After a dispute with the defense team this week, Ventura County Superior Court Judge James Cloninger said in court Friday that not only will he not disqualify himself from the case, he is prepared to force the Alex Medina first-degree murder trial to begin early next year if scheduling conflicts threaten to delay it too long.
Initially hoping to set a November or December trial date, Cloninger’s plan headlong into defense attorney Scott Wipert’s calendar. Because of his involvement in a securities fraud case that he anticipates could run four to six months, Wippert told Cloninger he would prefer to begin sometime in June.
Medina, who is now 17, is accused of stabbing and killing 16-year-old Seth Scarminach in April 2009. The stabbing took place during an unsupervised party at the 2400 block of the Maricopa Highway in Meiners Oaks. Scarminach was pronounced dead at the scene.
Wippert and co-counsel Robyn Bramson asked Cloninger Friday to disqualify himself from ruling further on Medina’s case under California Code of Civil Procedures 170.6 – a peremptory challenge.
The defense team said they were under the impression the case had been assigned to Cloninger for the sole purpose of deciding an earlier recusal motion to disqualify the Ventura County District Attorney’s Office from prosecuting the case.
Although every defendant has a right to present a premptory challenge to remove a judge without question or explanation, they typically occur at the beginning of court proceedings.
A competency hearing, concluded in August, determining Medina was able to assist his counsel during his criminal trial and it delayed the criminal proceedings for nearly three years. This delay caused Cloninger to rule that the challenge was no longer timely.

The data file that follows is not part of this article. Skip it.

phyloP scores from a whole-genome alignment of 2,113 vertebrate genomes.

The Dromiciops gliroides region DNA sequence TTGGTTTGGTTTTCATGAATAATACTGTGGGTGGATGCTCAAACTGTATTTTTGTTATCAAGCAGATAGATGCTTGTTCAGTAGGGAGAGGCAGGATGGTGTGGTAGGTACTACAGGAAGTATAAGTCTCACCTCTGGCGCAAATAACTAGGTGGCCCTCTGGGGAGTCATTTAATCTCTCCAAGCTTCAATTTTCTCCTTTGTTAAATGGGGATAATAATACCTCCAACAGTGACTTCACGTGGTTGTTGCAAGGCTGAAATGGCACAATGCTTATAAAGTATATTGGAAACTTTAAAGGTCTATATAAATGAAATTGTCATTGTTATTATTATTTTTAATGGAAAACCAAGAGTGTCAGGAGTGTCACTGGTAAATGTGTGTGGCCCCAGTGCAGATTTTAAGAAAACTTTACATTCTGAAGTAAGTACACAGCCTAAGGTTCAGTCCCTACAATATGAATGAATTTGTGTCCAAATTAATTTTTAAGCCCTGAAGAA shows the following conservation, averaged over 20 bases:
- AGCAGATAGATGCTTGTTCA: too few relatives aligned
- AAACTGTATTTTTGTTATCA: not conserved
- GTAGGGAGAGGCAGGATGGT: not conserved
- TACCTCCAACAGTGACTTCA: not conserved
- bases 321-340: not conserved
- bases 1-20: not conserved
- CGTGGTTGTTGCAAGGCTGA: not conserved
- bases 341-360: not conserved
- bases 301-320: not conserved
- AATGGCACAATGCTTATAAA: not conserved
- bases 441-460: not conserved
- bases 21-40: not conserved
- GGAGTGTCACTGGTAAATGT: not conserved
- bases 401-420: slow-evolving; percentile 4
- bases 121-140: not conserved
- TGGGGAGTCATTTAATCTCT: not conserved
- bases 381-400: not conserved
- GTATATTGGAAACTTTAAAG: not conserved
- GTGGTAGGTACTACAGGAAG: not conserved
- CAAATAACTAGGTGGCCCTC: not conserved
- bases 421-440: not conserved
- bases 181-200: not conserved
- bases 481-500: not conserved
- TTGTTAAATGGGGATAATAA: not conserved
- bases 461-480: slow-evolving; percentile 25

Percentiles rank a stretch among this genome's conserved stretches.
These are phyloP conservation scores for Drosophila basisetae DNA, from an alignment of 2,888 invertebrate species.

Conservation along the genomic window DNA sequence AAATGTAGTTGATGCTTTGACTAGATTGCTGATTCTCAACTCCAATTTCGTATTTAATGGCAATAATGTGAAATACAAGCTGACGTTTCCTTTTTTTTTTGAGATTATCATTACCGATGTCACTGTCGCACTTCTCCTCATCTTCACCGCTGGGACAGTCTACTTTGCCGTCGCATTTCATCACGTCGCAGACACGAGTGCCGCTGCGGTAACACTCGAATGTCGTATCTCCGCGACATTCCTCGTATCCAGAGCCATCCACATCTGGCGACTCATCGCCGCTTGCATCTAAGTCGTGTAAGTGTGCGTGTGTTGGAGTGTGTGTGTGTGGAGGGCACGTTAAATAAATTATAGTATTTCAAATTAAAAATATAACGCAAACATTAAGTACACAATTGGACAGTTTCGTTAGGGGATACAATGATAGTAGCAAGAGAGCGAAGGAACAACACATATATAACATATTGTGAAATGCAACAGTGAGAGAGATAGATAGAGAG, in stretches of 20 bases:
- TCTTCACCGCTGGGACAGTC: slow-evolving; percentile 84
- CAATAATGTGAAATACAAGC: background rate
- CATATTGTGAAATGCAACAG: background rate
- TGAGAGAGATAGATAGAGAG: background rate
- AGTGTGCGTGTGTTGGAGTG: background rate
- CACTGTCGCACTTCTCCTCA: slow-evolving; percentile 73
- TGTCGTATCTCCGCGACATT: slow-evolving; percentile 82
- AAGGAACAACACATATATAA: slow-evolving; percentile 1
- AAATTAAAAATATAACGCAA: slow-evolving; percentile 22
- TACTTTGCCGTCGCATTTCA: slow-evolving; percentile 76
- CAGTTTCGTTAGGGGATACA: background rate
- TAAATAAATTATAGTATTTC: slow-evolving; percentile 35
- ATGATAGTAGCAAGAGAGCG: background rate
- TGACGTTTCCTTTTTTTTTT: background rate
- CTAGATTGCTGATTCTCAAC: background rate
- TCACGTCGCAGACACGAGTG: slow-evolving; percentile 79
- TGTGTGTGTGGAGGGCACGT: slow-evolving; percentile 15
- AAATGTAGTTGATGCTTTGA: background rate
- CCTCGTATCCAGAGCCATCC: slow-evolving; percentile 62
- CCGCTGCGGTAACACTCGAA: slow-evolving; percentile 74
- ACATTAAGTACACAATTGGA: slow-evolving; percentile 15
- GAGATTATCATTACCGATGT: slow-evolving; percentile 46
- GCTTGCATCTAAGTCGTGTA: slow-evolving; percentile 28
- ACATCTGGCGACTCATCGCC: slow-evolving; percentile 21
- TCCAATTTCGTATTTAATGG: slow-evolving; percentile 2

“It’s not that we don’t want to go to trial, in a perfect world he would be going to juvenile court because he was 14 the time of his arrest,” Wippert said. “Unfortunately, it took so long in the competency trial, and now we have conflict with our schedules. We want to give him his best shot at a fair trial. But we are eager because the truth will finally come out.”
Wippert and Bramson said they might seek to disqualify Cloninger in appellate court.
“Alex won’t get a fair trial under this judge,” Wippert said.
To keep the proceedings moving, Cloninger scheduled a meeting Jan. 4 for the court to check the lawyers’ schedules to determine if forcing the trial is necessary.
“If that case is delayed, the judge will force this case to go to trial,” said Senior Deputy District Attorney Bill Haney.
The case could go to trial as early as March if Cloninger finds cause to set it in motion, according to Wippert.
Medina faces a possible life sentence if convicted on first-degree murder charges. Multiple additional felony offenses, or enhancements, could add to the length of his sentence, if convicted. Use of a deadly weapon, committing of the crime for the benefit of a street gang and committing the crime while a participant in a street gang are included in the charges.